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Study: Putting Women in Charge Makes Companies More Successful

Martin Barraud

This article is sponsored by Credit Suisse.

Gender equity has been a challenge in the corporate world for as long as there has been a corporate world. But progress towards a more gender-diverse work environment has continued throughout the years with government quotas and company-specific initiatives. And guess what? According to a groundbreaking new study conducted by Credit Suisse, companies with women in senior management positions tend to outperform their peers in key financial metrics, resulting in higher returns to shareholders.

The report, “The CS Gender 3000: Women in Senior Management,” used Credit Suisse’s unique and proprietary database “CS Gender 3000” to analyze the demographic breakdown of over 3,000 large companies employing 28,000 senior managers across all major sectors and 40 countries. They found that over the course of nearly a decade, companies with at least one woman on the board had higher return on equity (ROE) and price to book (P/B) value than those that did not. A similar conclusion can be reached when we look at top level management, and not just at the board level. Higher female participation in top management is also correlated to better ROEs and valuation metrics.  

From January 2005 through December 2013, the ROE of companies with at least one female board member was 14.1 percent compared to 11.2 percent for those with zero representation. In line with this, the report finds that since 2005, companies with female representation on their boards have been valued higher, with an average P/B value over those nine years of 2.3 times versus 1.8 times for companies with all male boards. Not surprisingly, from January 2005 through June 2014, investors in such companies have profited: the stocks of those companies with more than one woman on the board returned a compound 3.7 percent a year over those that had none.

Another notable finding of the report: female CEOs tend to be less acquisitive and more collaborative in their decision-making processes, factors that might contribute to better company performance. “We find that male CEOs tend to be more acquisitive and less prone to divest underperforming businesses ” explained Stefano Natella, one of the study’s authors and Head of Global Equity Research at Credit Suisse. "We also found that greater diversity, along with female CEOs, tend to mean higher leverage, in stark contrast to the generally accepted association of women and financial conservatism."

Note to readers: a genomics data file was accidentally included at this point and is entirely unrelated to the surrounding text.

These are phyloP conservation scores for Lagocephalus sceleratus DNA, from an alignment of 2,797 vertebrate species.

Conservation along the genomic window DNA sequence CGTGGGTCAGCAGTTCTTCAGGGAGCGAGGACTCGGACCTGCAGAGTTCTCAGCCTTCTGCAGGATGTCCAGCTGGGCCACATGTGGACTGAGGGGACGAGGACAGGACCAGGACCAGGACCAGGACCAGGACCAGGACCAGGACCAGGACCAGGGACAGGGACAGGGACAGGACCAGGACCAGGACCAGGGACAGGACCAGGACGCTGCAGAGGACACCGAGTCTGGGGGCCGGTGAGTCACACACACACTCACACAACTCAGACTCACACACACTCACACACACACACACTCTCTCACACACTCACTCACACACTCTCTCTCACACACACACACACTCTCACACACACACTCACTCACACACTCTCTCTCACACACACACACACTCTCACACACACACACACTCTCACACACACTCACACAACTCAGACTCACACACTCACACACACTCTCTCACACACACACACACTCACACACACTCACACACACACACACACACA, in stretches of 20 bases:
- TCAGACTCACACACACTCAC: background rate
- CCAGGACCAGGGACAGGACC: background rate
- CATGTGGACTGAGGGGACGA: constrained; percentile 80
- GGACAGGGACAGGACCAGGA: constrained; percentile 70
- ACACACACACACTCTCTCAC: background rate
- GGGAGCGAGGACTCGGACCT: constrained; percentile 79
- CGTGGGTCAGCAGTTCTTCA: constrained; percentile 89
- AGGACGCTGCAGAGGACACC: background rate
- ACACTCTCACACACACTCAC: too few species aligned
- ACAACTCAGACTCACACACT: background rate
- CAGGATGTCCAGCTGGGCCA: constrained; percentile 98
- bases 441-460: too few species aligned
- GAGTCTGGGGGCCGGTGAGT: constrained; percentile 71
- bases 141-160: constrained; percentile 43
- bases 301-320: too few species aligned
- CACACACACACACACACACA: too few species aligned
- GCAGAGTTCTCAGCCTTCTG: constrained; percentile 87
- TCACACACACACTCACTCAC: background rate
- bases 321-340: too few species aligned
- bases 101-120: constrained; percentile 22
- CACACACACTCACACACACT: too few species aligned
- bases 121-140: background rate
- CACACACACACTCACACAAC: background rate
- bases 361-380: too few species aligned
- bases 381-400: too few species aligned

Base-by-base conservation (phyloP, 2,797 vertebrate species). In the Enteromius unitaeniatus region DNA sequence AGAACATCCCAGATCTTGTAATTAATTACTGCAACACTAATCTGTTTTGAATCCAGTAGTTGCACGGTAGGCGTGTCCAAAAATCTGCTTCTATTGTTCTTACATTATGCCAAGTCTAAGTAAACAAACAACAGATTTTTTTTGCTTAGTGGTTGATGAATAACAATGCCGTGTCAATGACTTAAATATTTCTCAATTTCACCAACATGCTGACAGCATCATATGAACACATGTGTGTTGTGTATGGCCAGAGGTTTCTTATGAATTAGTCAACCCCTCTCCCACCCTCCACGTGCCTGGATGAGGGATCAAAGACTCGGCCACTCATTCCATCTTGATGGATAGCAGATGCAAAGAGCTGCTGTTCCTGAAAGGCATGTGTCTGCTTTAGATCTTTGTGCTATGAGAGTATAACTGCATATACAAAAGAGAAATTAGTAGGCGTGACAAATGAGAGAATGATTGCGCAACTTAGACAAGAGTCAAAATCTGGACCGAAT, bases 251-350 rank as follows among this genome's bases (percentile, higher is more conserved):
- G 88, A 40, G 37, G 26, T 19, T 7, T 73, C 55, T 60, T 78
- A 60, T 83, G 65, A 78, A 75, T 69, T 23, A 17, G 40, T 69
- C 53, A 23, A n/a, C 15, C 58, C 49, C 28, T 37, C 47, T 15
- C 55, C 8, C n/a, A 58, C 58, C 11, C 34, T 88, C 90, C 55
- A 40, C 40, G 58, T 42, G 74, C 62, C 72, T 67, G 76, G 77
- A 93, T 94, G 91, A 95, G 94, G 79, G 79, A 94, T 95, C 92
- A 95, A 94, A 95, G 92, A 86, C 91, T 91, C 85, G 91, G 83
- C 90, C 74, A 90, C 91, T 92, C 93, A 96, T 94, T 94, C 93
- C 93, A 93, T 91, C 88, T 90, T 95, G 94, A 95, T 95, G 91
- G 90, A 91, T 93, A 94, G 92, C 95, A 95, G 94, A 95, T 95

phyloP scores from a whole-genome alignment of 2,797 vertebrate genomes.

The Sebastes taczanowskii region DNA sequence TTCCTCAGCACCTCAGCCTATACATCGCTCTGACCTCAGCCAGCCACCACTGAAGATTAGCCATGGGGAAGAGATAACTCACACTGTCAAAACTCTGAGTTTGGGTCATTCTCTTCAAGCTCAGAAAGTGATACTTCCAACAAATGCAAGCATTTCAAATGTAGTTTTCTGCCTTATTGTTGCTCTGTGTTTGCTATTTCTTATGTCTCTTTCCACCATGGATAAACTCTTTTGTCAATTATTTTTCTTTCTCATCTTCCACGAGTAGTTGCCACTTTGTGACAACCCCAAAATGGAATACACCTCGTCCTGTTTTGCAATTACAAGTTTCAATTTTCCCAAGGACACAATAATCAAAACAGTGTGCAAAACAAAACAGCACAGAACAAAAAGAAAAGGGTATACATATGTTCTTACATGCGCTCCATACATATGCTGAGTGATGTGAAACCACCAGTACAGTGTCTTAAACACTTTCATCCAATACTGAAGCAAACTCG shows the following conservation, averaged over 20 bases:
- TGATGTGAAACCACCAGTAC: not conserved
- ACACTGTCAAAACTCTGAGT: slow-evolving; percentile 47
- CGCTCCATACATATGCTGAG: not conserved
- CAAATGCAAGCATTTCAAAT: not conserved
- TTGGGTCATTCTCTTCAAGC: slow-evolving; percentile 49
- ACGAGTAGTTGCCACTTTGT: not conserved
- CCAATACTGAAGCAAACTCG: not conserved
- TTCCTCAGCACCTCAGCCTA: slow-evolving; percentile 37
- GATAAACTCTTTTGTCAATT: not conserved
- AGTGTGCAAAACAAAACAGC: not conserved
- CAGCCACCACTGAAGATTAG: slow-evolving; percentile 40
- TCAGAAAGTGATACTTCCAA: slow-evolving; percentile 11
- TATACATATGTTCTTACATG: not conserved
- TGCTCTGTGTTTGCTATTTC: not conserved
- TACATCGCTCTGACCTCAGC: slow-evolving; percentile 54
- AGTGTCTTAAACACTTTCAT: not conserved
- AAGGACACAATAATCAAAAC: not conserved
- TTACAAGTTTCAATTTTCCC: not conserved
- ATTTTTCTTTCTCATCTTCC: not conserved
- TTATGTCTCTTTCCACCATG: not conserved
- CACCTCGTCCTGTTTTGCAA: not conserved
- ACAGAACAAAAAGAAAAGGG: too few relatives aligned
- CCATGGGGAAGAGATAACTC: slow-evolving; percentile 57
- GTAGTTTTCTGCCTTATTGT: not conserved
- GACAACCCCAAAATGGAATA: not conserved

Globally the percentage of companies with at least one woman on their board has increased to 12.7 percent from 9.6 percent in 2010, but sector and regional differences exist. The energy sector, for example, has the lowest female board representation—with women holding only 9.4 percent of board positions—while the sector with the highest percentage, consumer staples, boasts 16.3 percent. However, it is at the country and regional level, rather than between sectors, that the report finds greater differences in representation: Women sit on 39.7 percent of boards in Norway, 13.7 percent in the United States, and only 1.6 percent in Japan.

One way to precipitate such change is the introduction of quotas, a tactic many countries have employed, especially in Europe. Natella believes that quotas can be a good starting point but can also backfire, in instances where a woman is appointed simply to meet the quota and not due to her talents. In other words, as a token female board member.

“When Norway instituted a 40 percent quota, it created a new market for female board members. There was a talent pool of women who could potentially serve on a board. Some of them went for more training, and then some were hired. So that’s the positive side of the quotas,” said Natella. “But quotas are not the answer. If you’re a woman, you want to be appointed because you deserve to be appointed, not because the company had to tick a box.”

“Culture is probably one of the biggest drivers of the gender gap,” said Natella. “It’s very difficult to change the culture of a country. That being said, it is happening.” The study predicts that as the global economy becomes more and more integrated and companies become more and more global in their client base and management, the sector pull will gradually lead the way and force cultural change.

Natella believes that increased transparency and wide-ranging policy changes can prompt more enduring change than quotas. If companies were required to publicly disclose their diversity numbers, for example, it could have a variety of effects, from increasing their attractiveness to potential female hires to offering investors another measure to use in stock selection. Some already do: Google, for example, publishes its workforce demographics voluntarily.

If everyone were required to report the figures that Google does, change would happen more quickly, says Natella. “Companies that have not focused on this issue may find that investors will demand that they focus on it and realize that they need to adopt new policies. So far, research (and our research in particular) shows that it is not just the ‘politically correct’ thing to do; it also has the potential to improve companies’ profitability.”